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The visionary CEO of Zappos explains how an emphasis on corporate culture can lead to unprecedented success.
Pay new employees $2000 to quit. Make customer service the entire company, not just a department. Focus on company culture as the #1 priority. Apply research from the science of happiness to running a business. Help employees grow both personally and professionally. Seek to change the world. Oh, and make money too.
Sound crazy? It's all standard operating procedure at Zappos.com, the online retailer that's doing over $1 billion in gross merchandise sales every year.
In 1999, Tony Hsieh (pronounced Shay) sold LinkExchange, the company he co-founded, to Microsoft for $265 million. He then joined Zappos as an adviser and investor, and eventually became CEO.
In 2009, Zappos was listed as one of Fortune magazine's top 25 companies to work for, and was acquired by Amazon later that year in a deal valued at over $1.2 billion on the day of closing.
In his first book, Tony shares the different business lessons he learned in life, from a lemonade stand and pizza business through LinkExchange, Zappos, and more. Ultimately, he shows how using happiness as a framework can produce profits, passion, and purpose both in business and in life. (edited by author)
Amazon Exclusive Author Q&A with Tony Hsieh, Author of Delivering Happiness
1. In the book you say, "I've been an entrepreneur for most of my life." Do you think people are born entrepreneurs or do they become them?
I think usually by the time you're 12 years old, you either have the entrepreneurial spirit or you don't. I would describe the entrepeneurial spirit as a combination of creativity and optimisim.2. Could you name one particular experience that inspired you to create a company devoted to customer happiness?
For me, it's really been driven by daily examples of bad customer service in my everyday personal life.3. Was the worm farm really the invaluable catalyst for forming your business and life philosophy?
My parents tell me that as a kid I was always trying to come up with different business ideas. The idea of starting a worm farm is my earliest memory of a business idea.4. You say that you have always been an avid book reader. What are your favorite books? Which non-business book helped you grow professionally?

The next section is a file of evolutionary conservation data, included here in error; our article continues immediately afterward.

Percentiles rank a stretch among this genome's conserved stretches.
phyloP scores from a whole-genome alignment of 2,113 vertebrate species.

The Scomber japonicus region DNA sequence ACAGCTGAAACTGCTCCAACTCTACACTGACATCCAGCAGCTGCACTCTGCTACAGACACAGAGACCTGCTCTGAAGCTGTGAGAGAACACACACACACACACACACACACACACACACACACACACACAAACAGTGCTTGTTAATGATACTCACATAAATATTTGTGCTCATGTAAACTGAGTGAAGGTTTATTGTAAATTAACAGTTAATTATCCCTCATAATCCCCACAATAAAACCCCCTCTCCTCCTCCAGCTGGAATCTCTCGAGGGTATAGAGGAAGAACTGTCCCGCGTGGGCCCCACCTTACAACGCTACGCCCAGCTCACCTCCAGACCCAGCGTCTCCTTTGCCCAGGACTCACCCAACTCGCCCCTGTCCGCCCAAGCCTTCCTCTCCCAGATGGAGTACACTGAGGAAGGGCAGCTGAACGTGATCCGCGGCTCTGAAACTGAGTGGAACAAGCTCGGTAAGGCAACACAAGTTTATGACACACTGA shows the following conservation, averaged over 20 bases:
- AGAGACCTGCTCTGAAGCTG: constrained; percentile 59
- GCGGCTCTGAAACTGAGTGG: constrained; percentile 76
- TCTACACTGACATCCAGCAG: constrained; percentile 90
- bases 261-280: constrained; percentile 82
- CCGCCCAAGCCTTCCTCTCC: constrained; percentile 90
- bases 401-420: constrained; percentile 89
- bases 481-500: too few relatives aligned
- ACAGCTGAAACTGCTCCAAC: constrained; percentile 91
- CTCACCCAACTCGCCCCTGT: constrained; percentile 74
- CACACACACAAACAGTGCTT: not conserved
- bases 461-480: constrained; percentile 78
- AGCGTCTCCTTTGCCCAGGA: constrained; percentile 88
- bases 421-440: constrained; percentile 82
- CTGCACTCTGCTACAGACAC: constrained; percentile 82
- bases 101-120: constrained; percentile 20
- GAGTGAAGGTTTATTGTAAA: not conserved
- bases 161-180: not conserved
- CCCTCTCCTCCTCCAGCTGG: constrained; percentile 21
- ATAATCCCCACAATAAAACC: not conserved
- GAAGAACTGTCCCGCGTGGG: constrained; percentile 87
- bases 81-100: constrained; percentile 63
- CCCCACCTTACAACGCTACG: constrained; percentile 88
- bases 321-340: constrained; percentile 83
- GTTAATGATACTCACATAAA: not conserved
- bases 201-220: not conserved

1:106. You describe your way to happiness starting with profits, then going through passion and finally getting to purpose. Is that the only path to business happiness?
No, that was just the path that I happened to take. Part of the purpose of the book is to help other entrepreneurs and business owners shortcut the process and encourage them to go straight to combining profits, passion, and purpose.7. You seem to have taken risks with business ideas a lot while growing up. How do you recognize a risk that you shouldn't take?
I think it just comes down to really breaking down what the worst case scenario actually is. For most of us, we're lucky to live in a time and in a society where we aren't actually ever in danger of dying from starvation or lack of shelter. Most of us have friends whose couches we can crash on in the worst case scenario, so any "risk" we take in starting a company isn't actually that big a risk.
Hirsch comes off egotistical, the last few pages felt like I was reading a totally different book. Not terrible, but wouldn't necessarily recommendPublished 1 day ago by Christopher Petrucci
Great read, very inspirational. True that if you create a great culture and focus in your customer 110% you will succeedPublished 3 days ago
This book reinforces everything I thought to be true up until now. A must read for anyone with a business.Published 6 days ago by Steve
Not as good as I hoped. The story was too much about Tony. There were two great chapters when he talked about zappos culture and about finding happiness that I took quite a bit... Read morePublished 8 days ago by Agusta Long
very boring and nothing new. He kept himself repeating. I forced myself to finish the book.Published 15 days ago by KEMAL ILALDI
Funny and down to earth. A real page turner that does a decent job of letting you into his head when it comes to his decision making process.Published 22 days ago by Nicholas Law
This book is easy to read and contain powerful messages about how to run a successful business. More organizations should focus on their culture as Zappos does.Published 25 days ago by Matts Rehnstrom